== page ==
Buying land is one of the best types of investments in real estate. It’s where you can build your home or commercial property. Or you can sell it in the future after waiting for its value to appreciate as real estate assets do.
Especially if you’re looking for a long-term investment, buying land can be good. But to ensure that you’re going to benefit from your land purchase, you should consider the following factors before buying:
Location is a top priority when planning to buy land. Consider the overall community and location. For example, the land from the same locality is pricier if it’s situated in a quiet spot. On the other hand, a lot adjacent to a busy roadway will be cheaper.
Moreover, it’d help if you also considered the land’s proximity to the following:
- Water: Check if the land has access to a river or lake, especially if you plan to build a cabin. Vacationers also prefer a property where you can boat, fish, and swim if they plan to rent your place. However, this proximity could mean more expensive land.
- Neighbors: Again, this factor would depend on your preference. If you want a property that’s secluded, you’d prefer buying land with fewer neighbors. However, if socializing isn’t an issue, you’re most likely to go with land that has residents. Whatever your preference is, you can scour sites offering various land options, such as companies like Teton Valley Realty.
You can’t afford to go wrong when choosing a location, so ensure you got all considerations covered.
Next to location is your budget. Before you sign off a contract, you must first be financially prepared. The location affects the price of the land. Besides the price, you should also expect other expenses related to a land purchase. Some of these are as follows:
- Certificate of occupancy fees
- Survey plan fees
- Agency fees
- Legal fees
Of course, one of the most significant expenses is the cost of building a structure or home on the land. Before starting your project, though, you need to safeguard your land by erecting a fence or landmark showing the boundary of your property. These can affect your finances over the long run, so knowing the expenses can help you gauge your financial capability.
If you can’t afford your prospective land, then try different ways to finance your land purchase. You don’t have to rely on your savings or cash if you can find financial institutions to support your purchase.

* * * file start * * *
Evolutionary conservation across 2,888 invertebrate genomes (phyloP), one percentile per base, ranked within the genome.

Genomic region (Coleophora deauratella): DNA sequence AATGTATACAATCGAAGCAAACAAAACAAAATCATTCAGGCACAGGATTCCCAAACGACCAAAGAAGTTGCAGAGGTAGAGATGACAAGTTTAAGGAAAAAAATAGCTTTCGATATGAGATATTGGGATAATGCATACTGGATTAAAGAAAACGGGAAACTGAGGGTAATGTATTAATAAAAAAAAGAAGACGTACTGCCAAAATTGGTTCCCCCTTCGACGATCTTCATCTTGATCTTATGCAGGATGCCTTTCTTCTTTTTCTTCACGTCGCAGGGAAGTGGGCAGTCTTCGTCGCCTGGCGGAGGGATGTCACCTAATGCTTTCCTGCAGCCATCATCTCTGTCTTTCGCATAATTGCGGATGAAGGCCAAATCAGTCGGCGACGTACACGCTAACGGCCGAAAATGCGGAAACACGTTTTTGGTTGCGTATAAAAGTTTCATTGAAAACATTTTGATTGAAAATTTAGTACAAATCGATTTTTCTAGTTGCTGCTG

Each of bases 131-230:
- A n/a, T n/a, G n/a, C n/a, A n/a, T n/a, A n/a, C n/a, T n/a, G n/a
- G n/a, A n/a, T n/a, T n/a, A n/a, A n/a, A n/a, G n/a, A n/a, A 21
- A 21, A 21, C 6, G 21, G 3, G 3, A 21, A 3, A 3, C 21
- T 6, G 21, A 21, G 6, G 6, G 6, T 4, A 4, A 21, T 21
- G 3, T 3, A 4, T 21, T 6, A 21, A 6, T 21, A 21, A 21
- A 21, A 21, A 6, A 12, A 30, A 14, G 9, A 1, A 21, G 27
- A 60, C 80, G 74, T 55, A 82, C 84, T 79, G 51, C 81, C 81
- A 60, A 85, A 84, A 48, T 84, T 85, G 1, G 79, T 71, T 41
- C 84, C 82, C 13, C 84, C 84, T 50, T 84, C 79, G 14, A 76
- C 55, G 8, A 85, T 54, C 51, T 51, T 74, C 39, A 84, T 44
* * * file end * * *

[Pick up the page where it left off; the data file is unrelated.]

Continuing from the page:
3. Zoning Restrictions
While you may have plans with the land after purchasing it, you may not accomplish such plans. There are restrictions that zoning laws implement. The zoning laws provide what you can and can’t do with your land. For instance, you can’t have a sewage processing plant beside a town square. Or business people can’t develop or build a big mall in another person’s backyard.
The point is, you can’t just do whatever you want after purchasing land. Before you buy land and plan what to do about it, you should check out the zoning restrictions of the locality the land belongs to. Doing so will help you avoid liabilities or wasting time and money.
You can find the basics of zoning by going to the zoning offices or searching online about it. While the present zoning restrictions will apply, it’s also best to assess the future. It means you should learn about the scheduled road additions and other long-term land use plans the locality is planning because the zoning restrictions may change after some years as an effect of the plans.
The land’s direction can also be a factor, especially when designing your home. Knowing this will help you take advantage of the sunlight as you can plan where the house faces, avoiding direct sunlight’s negative impacts throughout the years.
Orientation also considers the prevailing wind in the land. Depending on the location of the land, you may want an orientation with easy access to cooling shades and breezes. As such, you can reduce your cooling or heating needs accordingly.
5. Amenities, Utilities, And Infrastructure
It’d be best if you also considered the width of the streets around your prospective land. This aspect will be vital if you want to live in that location, especially if you’re a working adult or a parent. The easy access to roads can help you go to and from work or send and fetch your kids to school.
Besides, you may also have to check if the land has easy access to playgrounds, parks, swimming pools, clubhouses, and other community facilities, all of which will depend on your lifestyle.
Another consideration is whether you can connect to a communal sewerage system or set up your own. You must carefully check this out, as a communal sewerage system can lessen your expenditures.
Most importantly, you should check that the land is an excellent spot for an internet connection or cell site signals. The internet connection can help you with tele-education and setting up a home business. Of course, you’d want to have a land that cell sites can reach unless you want to live in isolation.
6. Hiring An Agent
If you have other businesses to attend to, hiring an agent when buying land is a viable option. An agent can help you find the most suitable land for your investment or personal needs, conduct negotiations, close deals, and meet other real estate requirements. You can free yourself of these tasks by working with an experienced and reputable real estate agent.
Buying land can both be exciting and overwhelming. Unlike shopping at a department store, land purchase requires you to do your due diligence to make the most of your investment. You must assess the land’s location, budget, zoning restrictions, orientation, and amenities. You can do all these, but it may be best to have a professional help you with such so that you can buy land that can yield a return on your investment.